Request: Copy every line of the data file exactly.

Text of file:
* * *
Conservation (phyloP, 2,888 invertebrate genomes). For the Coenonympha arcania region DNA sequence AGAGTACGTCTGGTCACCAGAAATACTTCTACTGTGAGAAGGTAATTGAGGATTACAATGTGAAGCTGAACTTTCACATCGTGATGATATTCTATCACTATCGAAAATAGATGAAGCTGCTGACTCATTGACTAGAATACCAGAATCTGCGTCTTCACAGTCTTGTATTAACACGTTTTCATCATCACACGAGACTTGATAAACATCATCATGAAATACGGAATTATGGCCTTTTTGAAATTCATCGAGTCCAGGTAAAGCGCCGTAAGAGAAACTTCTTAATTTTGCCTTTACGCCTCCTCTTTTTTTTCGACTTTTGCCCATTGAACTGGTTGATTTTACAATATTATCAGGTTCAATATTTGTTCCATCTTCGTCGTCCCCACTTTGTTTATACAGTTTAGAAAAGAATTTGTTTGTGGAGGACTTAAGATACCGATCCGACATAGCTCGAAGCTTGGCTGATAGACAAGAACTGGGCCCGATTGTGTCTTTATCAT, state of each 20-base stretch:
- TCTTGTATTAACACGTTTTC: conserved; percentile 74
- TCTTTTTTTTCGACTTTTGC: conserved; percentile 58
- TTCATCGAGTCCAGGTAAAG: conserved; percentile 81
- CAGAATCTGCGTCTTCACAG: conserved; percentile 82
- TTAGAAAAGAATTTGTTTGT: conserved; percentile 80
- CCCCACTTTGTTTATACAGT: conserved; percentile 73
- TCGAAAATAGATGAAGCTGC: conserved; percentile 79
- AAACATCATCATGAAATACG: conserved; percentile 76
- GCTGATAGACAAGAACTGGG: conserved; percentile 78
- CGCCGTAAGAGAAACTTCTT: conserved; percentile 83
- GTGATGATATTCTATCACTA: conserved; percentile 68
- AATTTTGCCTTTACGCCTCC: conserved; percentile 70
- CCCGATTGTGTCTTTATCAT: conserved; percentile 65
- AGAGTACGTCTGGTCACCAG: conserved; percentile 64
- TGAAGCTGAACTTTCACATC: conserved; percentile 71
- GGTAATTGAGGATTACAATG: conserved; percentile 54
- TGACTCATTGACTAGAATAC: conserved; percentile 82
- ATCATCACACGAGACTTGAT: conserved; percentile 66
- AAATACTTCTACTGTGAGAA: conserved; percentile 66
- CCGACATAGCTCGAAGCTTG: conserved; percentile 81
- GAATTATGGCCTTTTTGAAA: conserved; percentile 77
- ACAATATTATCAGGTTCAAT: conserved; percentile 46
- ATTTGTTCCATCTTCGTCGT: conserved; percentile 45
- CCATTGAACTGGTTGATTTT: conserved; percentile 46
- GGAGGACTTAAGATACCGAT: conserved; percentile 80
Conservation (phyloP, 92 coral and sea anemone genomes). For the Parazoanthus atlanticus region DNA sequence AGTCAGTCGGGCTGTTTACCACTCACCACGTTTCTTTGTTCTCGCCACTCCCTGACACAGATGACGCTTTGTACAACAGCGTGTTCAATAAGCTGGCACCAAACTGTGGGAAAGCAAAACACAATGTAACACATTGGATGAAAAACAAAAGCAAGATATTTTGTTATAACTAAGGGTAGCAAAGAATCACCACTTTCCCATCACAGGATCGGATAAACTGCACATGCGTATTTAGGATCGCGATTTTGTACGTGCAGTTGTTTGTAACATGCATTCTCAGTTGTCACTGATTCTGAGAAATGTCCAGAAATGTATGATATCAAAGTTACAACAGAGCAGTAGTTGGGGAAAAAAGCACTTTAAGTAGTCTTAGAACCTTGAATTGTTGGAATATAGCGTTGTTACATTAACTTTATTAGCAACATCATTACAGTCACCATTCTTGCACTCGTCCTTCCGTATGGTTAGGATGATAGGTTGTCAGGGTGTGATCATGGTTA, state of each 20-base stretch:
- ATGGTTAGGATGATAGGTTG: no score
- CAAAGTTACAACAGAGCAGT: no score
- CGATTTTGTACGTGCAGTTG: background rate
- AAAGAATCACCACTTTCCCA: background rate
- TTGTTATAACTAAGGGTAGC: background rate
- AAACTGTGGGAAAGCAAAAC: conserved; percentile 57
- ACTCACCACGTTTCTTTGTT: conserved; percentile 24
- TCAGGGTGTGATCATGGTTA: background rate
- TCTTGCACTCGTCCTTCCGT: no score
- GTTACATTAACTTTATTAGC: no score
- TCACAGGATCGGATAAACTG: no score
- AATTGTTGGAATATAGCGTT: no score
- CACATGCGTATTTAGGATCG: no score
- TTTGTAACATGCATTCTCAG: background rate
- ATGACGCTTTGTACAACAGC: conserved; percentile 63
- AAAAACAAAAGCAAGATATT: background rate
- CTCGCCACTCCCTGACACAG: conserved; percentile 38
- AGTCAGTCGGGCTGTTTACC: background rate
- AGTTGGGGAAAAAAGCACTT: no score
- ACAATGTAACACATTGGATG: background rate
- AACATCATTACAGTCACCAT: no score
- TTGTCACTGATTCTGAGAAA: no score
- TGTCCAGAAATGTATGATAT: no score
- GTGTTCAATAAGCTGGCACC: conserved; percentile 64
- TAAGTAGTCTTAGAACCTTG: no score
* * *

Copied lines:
Conservation (phyloP, 2,888 invertebrate genomes). For the Coenonympha arcania region DNA sequence AGAGTACGTCTGGTCACCAGAAATACTTCTACTGTGAGAAGGTAATTGAGGATTACAATGTGAAGCTGAACTTTCACATCGTGATGATATTCTATCACTATCGAAAATAGATGAAGCTGCTGACTCATTGACTAGAATACCAGAATCTGCGTCTTCACAGTCTTGTATTAACACGTTTTCATCATCACACGAGACTTGATAAACATCATCATGAAATACGGAATTATGGCCTTTTTGAAATTCATCGAGTCCAGGTAAAGCGCCGTAAGAGAAACTTCTTAATTTTGCCTTTACGCCTCCTCTTTTTTTTCGACTTTTGCCCATTGAACTGGTTGATTTTACAATATTATCAGGTTCAATATTTGTTCCATCTTCGTCGTCCCCACTTTGTTTATACAGTTTAGAAAAGAATTTGTTTGTGGAGGACTTAAGATACCGATCCGACATAGCTCGAAGCTTGGCTGATAGACAAGAACTGGGCCCGATTGTGTCTTTATCAT, state of each 20-base stretch:
- TCTTGTATTAACACGTTTTC: conserved; percentile 74
- TCTTTTTTTTCGACTTTTGC: conserved; percentile 58
- TTCATCGAGTCCAGGTAAAG: conserved; percentile 81
- CAGAATCTGCGTCTTCACAG: conserved; percentile 82
- TTAGAAAAGAATTTGTTTGT: conserved; percentile 80
- CCCCACTTTGTTTATACAGT: conserved; percentile 73
- TCGAAAATAGATGAAGCTGC: conserved; percentile 79
- AAACATCATCATGAAATACG: conserved; percentile 76
- GCTGATAGACAAGAACTGGG: conserved; percentile 78
- CGCCGTAAGAGAAACTTCTT: conserved; percentile 83
- GTGATGATATTCTATCACTA: conserved; percentile 68
- AATTTTGCCTTTACGCCTCC: conserved; percentile 70
- CCCGATTGTGTCTTTATCAT: conserved; percentile 65
- AGAGTACGTCTGGTCACCAG: conserved; percentile 64
- TGAAGCTGAACTTTCACATC: conserved; percentile 71
- GGTAATTGAGGATTACAATG: conserved; percentile 54
- TGACTCATTGACTAGAATAC: conserved; percentile 82
- ATCATCACACGAGACTTGAT: conserved; percentile 66
- AAATACTTCTACTGTGAGAA: conserved; percentile 66
- CCGACATAGCTCGAAGCTTG: conserved; percentile 81
- GAATTATGGCCTTTTTGAAA: conserved; percentile 77
- ACAATATTATCAGGTTCAAT: conserved; percentile 46
- ATTTGTTCCATCTTCGTCGT: conserved; percentile 45
- CCATTGAACTGGTTGATTTT: conserved; percentile 46
- GGAGGACTTAAGATACCGAT: conserved; percentile 80
Conservation (phyloP, 92 coral and sea anemone genomes). For the Parazoanthus atlanticus region DNA sequence AGTCAGTCGGGCTGTTTACCACTCACCACGTTTCTTTGTTCTCGCCACTCCCTGACACAGATGACGCTTTGTACAACAGCGTGTTCAATAAGCTGGCACCAAACTGTGGGAAAGCAAAACACAATGTAACACATTGGATGAAAAACAAAAGCAAGATATTTTGTTATAACTAAGGGTAGCAAAGAATCACCACTTTCCCATCACAGGATCGGATAAACTGCACATGCGTATTTAGGATCGCGATTTTGTACGTGCAGTTGTTTGTAACATGCATTCTCAGTTGTCACTGATTCTGAGAAATGTCCAGAAATGTATGATATCAAAGTTACAACAGAGCAGTAGTTGGGGAAAAAAGCACTTTAAGTAGTCTTAGAACCTTGAATTGTTGGAATATAGCGTTGTTACATTAACTTTATTAGCAACATCATTACAGTCACCATTCTTGCACTCGTCCTTCCGTATGGTTAGGATGATAGGTTGTCAGGGTGTGATCATGGTTA, state of each 20-base stretch:
- ATGGTTAGGATGATAGGTTG: no score
- CAAAGTTACAACAGAGCAGT: no score
- CGATTTTGTACGTGCAGTTG: background rate
- AAAGAATCACCACTTTCCCA: background rate
- TTGTTATAACTAAGGGTAGC: background rate
- AAACTGTGGGAAAGCAAAAC: conserved; percentile 57
- ACTCACCACGTTTCTTTGTT: conserved; percentile 24
- TCAGGGTGTGATCATGGTTA: background rate
- TCTTGCACTCGTCCTTCCGT: no score
- GTTACATTAACTTTATTAGC: no score
- TCACAGGATCGGATAAACTG: no score
- AATTGTTGGAATATAGCGTT: no score
- CACATGCGTATTTAGGATCG: no score
- TTTGTAACATGCATTCTCAG: background rate
- ATGACGCTTTGTACAACAGC: conserved; percentile 63
- AAAAACAAAAGCAAGATATT: background rate
- CTCGCCACTCCCTGACACAG: conserved; percentile 38
- AGTCAGTCGGGCTGTTTACC: background rate
- AGTTGGGGAAAAAAGCACTT: no score
- ACAATGTAACACATTGGATG: background rate
- AACATCATTACAGTCACCAT: no score
- TTGTCACTGATTCTGAGAAA: no score
- TGTCCAGAAATGTATGATAT: no score
- GTGTTCAATAAGCTGGCACC: conserved; percentile 64
- TAAGTAGTCTTAGAACCTTG: no score